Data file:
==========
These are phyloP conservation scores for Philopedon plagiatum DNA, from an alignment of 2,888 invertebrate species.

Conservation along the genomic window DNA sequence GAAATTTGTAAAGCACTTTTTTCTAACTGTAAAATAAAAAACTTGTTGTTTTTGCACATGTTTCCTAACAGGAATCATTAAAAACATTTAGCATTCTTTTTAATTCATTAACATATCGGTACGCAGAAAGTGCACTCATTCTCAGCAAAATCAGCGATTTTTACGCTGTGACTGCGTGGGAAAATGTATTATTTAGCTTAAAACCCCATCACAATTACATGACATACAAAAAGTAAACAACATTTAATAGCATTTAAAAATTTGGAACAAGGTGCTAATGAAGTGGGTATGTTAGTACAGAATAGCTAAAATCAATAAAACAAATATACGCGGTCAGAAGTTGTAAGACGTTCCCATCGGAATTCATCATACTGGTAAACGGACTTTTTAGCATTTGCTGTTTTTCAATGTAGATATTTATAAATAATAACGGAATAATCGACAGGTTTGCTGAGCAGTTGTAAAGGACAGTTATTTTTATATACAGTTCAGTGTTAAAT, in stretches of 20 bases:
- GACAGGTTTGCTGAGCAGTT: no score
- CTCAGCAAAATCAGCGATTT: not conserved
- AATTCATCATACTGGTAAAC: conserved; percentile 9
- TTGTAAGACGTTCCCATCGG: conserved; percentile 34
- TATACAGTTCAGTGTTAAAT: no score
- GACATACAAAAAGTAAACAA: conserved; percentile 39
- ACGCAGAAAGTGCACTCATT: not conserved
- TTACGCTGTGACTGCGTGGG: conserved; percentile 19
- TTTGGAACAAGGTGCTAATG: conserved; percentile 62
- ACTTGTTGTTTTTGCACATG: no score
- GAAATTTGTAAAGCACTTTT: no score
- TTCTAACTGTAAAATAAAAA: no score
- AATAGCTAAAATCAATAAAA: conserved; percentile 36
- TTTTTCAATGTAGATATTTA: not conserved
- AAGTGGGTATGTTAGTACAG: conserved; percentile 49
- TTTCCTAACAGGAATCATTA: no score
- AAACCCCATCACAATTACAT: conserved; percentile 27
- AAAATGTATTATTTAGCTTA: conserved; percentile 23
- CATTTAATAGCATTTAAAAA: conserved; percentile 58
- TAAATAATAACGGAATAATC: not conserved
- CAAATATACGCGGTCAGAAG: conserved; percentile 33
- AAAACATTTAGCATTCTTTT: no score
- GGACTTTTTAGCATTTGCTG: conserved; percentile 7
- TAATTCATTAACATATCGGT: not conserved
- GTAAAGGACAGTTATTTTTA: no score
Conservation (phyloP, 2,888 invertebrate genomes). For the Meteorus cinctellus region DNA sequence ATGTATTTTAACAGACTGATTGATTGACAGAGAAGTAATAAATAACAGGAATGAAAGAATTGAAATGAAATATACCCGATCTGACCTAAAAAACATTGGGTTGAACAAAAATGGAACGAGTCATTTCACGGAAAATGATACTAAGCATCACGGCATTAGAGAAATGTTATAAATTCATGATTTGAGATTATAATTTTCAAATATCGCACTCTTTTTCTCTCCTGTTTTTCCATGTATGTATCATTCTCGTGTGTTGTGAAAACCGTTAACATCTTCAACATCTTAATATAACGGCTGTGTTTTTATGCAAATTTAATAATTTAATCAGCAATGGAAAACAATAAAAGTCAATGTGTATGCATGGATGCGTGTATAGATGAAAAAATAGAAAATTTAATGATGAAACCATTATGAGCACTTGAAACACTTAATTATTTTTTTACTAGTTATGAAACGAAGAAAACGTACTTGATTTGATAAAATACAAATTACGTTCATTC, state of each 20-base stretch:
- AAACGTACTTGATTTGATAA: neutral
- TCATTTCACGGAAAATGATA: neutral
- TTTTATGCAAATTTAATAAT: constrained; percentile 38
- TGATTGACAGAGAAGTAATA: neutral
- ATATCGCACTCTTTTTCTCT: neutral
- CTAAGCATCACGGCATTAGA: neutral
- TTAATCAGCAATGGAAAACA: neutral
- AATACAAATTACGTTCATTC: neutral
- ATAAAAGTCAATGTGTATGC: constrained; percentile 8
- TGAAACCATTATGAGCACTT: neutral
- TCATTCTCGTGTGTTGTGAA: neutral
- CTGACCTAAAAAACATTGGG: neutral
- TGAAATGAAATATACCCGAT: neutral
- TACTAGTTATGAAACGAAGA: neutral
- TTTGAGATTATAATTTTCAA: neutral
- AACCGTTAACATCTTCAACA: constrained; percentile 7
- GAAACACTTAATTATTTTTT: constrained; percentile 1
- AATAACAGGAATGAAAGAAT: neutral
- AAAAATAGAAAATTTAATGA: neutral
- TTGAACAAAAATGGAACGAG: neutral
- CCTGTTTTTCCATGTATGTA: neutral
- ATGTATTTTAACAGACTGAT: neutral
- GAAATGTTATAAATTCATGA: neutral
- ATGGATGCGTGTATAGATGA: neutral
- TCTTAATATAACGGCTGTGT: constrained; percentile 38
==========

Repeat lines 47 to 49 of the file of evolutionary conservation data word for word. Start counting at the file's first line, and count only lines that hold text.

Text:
- AAAAATAGAAAATTTAATGA: neutral
- TTGAACAAAAATGGAACGAG: neutral
- CCTGTTTTTCCATGTATGTA: neutral